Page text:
//to verify your RIP configuration
router#copy running-config startup-config
//to save your configuration

 Video Tutorials

In this part, I prepare the network and configure the network interfaces

In this part, I demonstrate how RIP auto-summarizes classless subnets

In this part, I demonstrate how auto-summary can create a problem if the networks are discontiguous

Dynamic Routing Protocols


With complex networks, hierarchically designed networks, networks with redundancy, or networks requiring more than two routers it is often beneficial to use a dynamic routing protocol instead of using only static routes.

Dynamic Routing Protocols

Distance Vector versus Link State


Various routing protocols and their characteristics

Static and Default Routes


It is important to know how to configure static routes on a router. Many networks are small enough that all of the routing can be handled by a few static routes and a default route out of the network. If you want to know a router’s routes you need to look at its routing table. The routing table will show you connected routes, static routes, if there is a default route, and it will also show you if there are any dynamically learned routes too. In this section we will look at connected routes, static routes and default routes.

Connected Routes

Connected routes are routes to networks directly connected to the router. To establish connected routes all you have to do is bring up your router’s interfaces. This means configuring the router’s interfaces with IP addresses and subnet masks and making sure they are not in an administratively shutdown state.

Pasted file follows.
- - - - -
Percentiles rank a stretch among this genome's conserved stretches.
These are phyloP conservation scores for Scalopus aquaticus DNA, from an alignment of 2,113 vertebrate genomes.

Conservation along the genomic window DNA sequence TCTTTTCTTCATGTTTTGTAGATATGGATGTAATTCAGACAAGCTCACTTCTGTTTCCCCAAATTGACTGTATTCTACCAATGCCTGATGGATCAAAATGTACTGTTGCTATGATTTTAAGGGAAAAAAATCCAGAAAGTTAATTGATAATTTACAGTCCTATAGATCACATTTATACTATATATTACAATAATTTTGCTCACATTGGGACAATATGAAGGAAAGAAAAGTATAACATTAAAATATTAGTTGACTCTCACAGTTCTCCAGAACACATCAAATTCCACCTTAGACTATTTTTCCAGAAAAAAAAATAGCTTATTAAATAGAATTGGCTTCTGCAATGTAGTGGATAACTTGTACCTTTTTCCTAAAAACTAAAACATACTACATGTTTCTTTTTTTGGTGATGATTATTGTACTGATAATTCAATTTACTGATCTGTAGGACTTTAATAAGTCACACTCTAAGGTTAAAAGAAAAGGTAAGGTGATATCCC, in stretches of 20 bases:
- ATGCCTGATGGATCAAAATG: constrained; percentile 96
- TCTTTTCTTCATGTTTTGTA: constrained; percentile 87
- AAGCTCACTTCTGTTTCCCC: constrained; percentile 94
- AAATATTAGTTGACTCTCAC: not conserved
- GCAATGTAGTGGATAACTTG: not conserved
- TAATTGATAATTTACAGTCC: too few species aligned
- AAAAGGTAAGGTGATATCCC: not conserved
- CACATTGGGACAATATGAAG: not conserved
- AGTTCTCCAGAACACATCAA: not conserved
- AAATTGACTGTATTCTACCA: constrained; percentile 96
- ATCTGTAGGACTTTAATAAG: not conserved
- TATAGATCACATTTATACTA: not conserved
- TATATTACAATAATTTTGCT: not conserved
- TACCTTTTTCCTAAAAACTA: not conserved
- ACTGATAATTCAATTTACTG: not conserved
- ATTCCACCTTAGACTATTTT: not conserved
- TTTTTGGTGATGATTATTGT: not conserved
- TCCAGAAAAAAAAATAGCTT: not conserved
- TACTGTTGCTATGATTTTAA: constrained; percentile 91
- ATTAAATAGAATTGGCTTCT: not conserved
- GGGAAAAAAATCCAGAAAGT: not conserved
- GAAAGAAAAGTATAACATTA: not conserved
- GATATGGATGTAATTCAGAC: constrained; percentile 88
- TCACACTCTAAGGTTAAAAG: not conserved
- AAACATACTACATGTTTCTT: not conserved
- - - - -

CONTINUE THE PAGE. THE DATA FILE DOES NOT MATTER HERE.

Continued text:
To configure a Fast Ethernet interface from global configuration mode:

R1(config)#interface fastethernet 0/0
R1(config-if)#ip address <your ip address> <your subnet mask>
R1(config-if)#description <your description>
R1(config-if)#no shutdown

To configure a serial interface from global configuration mode. You can first check to see if your interface is the DCE and will need a clock rate:

R1#show controllers serial 0/0

Checking the “show controllers” command results to see If the interface is the DCE, you can see from the output below, that the interface is in fact the DCE, and that the clock rate needs to be set.


R1(config)#interface serial 0/0
R1(config-if)#ip address <your ip address> <your subnet mask>
R1(config-if)#clock rate 64000 (only if the interface is the DCE)
R1(config-if)#description <your description>
R1(config-if)#no shutdown

Now that the interfaces have been brought up you can see the connected routes by looking at the routing table by issuing a “show ip route” command and looking for the lines that start with “c”:

Static Routes